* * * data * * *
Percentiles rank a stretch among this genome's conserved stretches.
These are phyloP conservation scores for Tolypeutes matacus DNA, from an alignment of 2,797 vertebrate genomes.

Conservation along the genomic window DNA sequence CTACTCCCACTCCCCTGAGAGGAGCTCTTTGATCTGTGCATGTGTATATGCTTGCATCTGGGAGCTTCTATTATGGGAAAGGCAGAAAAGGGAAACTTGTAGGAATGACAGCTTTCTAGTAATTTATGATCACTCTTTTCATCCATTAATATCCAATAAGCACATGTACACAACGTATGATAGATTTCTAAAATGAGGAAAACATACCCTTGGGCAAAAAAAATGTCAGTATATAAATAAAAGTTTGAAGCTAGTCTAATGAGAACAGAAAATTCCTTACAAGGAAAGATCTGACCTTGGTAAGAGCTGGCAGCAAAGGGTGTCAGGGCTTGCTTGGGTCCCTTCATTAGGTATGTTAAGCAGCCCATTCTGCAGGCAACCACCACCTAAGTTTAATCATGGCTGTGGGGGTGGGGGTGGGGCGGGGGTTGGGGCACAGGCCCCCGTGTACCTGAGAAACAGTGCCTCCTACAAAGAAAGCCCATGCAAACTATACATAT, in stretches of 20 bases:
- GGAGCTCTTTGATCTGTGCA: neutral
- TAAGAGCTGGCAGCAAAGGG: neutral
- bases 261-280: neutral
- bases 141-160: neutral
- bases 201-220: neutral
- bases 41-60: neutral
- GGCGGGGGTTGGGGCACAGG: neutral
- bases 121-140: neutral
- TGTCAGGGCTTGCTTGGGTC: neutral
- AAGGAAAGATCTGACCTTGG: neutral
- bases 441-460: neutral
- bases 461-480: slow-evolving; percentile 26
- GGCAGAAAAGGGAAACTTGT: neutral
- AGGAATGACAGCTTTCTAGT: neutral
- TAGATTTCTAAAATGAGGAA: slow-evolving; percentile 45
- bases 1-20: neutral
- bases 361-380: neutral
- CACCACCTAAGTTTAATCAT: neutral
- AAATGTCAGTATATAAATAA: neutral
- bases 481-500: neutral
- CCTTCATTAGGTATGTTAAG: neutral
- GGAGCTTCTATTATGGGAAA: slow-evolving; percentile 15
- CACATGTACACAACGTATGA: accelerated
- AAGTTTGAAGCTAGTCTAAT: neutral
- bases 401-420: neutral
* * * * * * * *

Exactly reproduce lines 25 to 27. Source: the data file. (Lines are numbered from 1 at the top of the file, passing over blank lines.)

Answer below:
- GGAGCTTCTATTATGGGAAA: slow-evolving; percentile 15
- CACATGTACACAACGTATGA: accelerated
- AAGTTTGAAGCTAGTCTAAT: neutral